Jubilee weekend: How to have a sustainable summer barbecue

How to have a sustainable summer BBQ.
How to have a sustainable summer BBQ. Copyright Canva
Copyright Canva
By Jenny Stallard
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The weather’s hotting up and so are the coals. But will your BBQ pass the green test?


Who doesn’t love barbecue season? From the social aspect to the joy of outdoor cooking, it’s a fun and relaxed way to eat that’s synonymous with summer. 

And with the Queen's Jubilee weekend coming up this week, there's no better time to host a outdoor cook-out.

However, along with the food and fun comes a whole world of plastic, mass-produced accessories and potential for waste, with single-use barbecues and plastic wrapped food a-plenty. 

Here are some simple ways you can embrace having a sustainable BBQ next time you light the coals.

Buy your food locally and go veggie

It’s tempting to go straight to the supermarket for your barbecue food. Not least, because the cost is cheaper as you can buy large packs of burgers, sausages and anything else you like. 

But the provenance and packaging of your food is very important. 

Firstly, if you’re a meat-eater or have guests who are, you need to find your local butcher or fishmonger.

Buying from them keeps a local business operating and they can advise you on what’s freshest and most sustainable. Could this be the year you barbecue a locally caught salmon rather than those supermarket sausages?

Or even better, you could host a vegan or veggie barbecue. Halloumi cheese is a great veggie option, or tofu works well for vegans. Tofu is made using three ingredients: water, soybeans and usually nigari, an all-natural ingredient created from seawater. 

The smoked variety works really well for BBQs as well, when lightly marinated and then barbecued on skewers. Just as delicious as a piece of chicken.

Halloumi skewers made on the barbecue.Canva

Think about portions, too. It’s easy to grab loads of food ‘just in case’ but with things like salad, big bags of lettuce can end up soggy in the fridge, and the plastic isn’t recyclable. 

Head to the local farmer’s market or greengrocer for your supplies. When you are cooking, consider using a barbecue mesh rather than foil (it's reusable) as well as metal skewers for kebabs, which can be used all year round in the kitchen.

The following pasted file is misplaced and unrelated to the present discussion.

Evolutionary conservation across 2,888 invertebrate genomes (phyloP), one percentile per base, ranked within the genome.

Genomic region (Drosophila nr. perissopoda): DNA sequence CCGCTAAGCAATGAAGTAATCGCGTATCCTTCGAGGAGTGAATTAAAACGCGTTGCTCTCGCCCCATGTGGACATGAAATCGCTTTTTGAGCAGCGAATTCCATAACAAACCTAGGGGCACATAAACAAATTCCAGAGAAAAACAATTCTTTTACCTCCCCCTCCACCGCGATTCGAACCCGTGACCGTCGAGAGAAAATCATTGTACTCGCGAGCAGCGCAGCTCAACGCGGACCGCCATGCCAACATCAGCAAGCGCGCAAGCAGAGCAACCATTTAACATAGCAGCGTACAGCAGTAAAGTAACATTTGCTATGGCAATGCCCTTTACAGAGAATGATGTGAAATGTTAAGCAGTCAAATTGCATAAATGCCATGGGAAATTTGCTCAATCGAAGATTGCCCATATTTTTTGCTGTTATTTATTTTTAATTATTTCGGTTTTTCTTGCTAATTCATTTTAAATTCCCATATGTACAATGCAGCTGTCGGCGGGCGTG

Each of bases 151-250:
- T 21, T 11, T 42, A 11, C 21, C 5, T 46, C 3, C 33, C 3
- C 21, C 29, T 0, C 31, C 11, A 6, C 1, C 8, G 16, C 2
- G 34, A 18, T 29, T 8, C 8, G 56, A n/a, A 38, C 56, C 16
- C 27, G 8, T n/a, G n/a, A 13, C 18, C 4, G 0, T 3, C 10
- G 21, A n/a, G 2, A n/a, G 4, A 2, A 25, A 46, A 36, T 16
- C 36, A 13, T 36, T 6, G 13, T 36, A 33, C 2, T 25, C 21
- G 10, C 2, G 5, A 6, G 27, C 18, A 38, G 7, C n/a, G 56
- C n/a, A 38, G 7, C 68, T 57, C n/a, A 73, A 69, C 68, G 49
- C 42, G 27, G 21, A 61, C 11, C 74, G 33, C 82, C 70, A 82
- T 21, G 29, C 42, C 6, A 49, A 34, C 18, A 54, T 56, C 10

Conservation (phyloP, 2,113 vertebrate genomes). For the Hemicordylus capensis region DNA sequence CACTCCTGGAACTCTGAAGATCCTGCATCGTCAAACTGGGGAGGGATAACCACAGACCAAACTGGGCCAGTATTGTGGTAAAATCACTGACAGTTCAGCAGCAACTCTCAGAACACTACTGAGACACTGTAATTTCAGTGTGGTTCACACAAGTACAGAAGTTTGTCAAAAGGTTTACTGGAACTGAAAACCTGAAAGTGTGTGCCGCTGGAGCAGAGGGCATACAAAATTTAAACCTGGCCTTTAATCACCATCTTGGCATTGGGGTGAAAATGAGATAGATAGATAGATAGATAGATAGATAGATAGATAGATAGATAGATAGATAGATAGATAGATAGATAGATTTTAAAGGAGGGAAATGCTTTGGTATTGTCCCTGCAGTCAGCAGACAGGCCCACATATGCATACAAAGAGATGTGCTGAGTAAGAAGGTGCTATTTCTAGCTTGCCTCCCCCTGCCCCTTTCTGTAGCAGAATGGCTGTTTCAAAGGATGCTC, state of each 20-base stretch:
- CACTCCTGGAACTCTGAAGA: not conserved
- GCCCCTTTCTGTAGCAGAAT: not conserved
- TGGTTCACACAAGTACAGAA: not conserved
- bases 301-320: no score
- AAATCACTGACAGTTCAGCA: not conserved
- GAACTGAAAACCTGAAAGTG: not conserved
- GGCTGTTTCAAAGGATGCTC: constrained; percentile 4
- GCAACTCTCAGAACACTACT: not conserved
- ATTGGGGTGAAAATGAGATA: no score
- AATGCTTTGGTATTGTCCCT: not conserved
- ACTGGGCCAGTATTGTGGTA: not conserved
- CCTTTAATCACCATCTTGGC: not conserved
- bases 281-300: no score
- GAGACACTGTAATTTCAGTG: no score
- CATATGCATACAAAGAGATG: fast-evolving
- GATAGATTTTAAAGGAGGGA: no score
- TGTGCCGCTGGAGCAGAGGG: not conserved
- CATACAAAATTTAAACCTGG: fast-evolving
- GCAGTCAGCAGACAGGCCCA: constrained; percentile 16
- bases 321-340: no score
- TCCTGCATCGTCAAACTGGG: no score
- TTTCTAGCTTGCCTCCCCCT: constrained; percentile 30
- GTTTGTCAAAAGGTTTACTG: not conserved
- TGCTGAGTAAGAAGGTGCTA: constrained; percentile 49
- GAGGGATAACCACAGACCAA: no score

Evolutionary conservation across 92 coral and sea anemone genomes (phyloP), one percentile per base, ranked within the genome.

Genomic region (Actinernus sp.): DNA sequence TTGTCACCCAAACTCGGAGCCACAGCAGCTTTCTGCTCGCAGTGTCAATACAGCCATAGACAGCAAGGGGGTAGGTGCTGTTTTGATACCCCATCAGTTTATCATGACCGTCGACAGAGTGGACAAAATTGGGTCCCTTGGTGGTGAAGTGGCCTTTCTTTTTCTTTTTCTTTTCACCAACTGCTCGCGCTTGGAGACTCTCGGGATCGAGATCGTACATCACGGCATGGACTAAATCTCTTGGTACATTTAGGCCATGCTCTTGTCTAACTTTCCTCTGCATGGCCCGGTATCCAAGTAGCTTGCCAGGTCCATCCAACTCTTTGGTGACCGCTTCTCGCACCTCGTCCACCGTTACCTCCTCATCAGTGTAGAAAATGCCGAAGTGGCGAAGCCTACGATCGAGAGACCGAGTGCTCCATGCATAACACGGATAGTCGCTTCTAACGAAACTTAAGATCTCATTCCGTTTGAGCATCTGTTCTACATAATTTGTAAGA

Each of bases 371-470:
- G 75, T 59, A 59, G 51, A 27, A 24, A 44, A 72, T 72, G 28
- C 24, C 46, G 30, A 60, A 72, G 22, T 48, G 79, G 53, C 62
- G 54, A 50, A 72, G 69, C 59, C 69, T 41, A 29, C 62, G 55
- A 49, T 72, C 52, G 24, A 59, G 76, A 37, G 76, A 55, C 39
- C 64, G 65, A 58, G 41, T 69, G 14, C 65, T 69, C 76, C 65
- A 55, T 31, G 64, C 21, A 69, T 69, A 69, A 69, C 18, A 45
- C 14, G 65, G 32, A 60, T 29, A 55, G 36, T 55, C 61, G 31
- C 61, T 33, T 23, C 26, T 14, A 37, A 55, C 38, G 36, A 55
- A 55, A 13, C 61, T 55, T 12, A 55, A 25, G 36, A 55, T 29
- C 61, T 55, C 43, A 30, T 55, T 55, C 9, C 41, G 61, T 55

When you are cooking, consider using a barbecue mesh rather than foil, as well as metal skewers for kebabs.

And when it comes to your drinks, think about plastic bottle waste as well as provenance. Do you have a local supplier where you can get your beer and wine?

What about your garden furniture?

Try looking for something second hand – rather than buying ‘one summer use only’ furniture. 

Facebook marketplace or Ebay are good for second-hand bargains, as well as Gumtree.

If you are buying new, think sustainable materials, rather than plastic. For example, Envirobuild is a sustainable garden furniture company which produces 100 per cent recycled rattan furniture. 

Their entire garden furniture range is designed with the environment in mind and would provide a sustainable seating area for a summer BBQ.

What fuel should you use on your barbecue?

It’s easy to just buy a one-use disposable barbecue, especially when there are just a few of you or you’re headed to the park. 


But if you want a sustainable veggie sausage, you need to cook it sustainably, too.

Find out if your local park has permanent barbecues or - if you’re cooking at home - investing in a good, metal-based barbecue is important, as it’ll stand the test of time. 

Best of all, if you can build your own from bricks (make sure they’re fire retardant) then that can be a super sustainable approach as well giving you an enormous sense of pride.

Then there’s the charcoal itself. There are now sustainable charcoals on the market, such as Cocoshell Briquettes which are made from compressed coconut shells and burn for up to three times longer than standard lumpwood charcoal, which means less top-ups are required and you’ll spend less time waiting for new coals to warm up. Coco Fuel is another coconut-based alternative that’ll get your guests talking. 

What about cutlery and decorations?

Plastic plates and cups, straws and cutlery – barbecues can be a single-use plastic minefield. Make this the summer you don’t use them.


Look for more sustainable options, such as wood, or ask guests to bring their own plate which you can wash up for them before they go home so you’re not buying any new crockery. 

Paper straws are a must – or, better still, do you really need any? Companies like Party Pieces have plenty on offer – from around €6 for 24. 

Think outside the single-use box for displaying things, too. Lifestyle brand Relish - who have a strong focus on sustainable and reclaimed homewares, offer oval zinc baths for keeping those summer drinks cool.

At around €70, they’re an investment, but if you know a better way to showcase those sustainable beers, we’d like to hear it. Fill with ice and add some a bottle of wine or beer.

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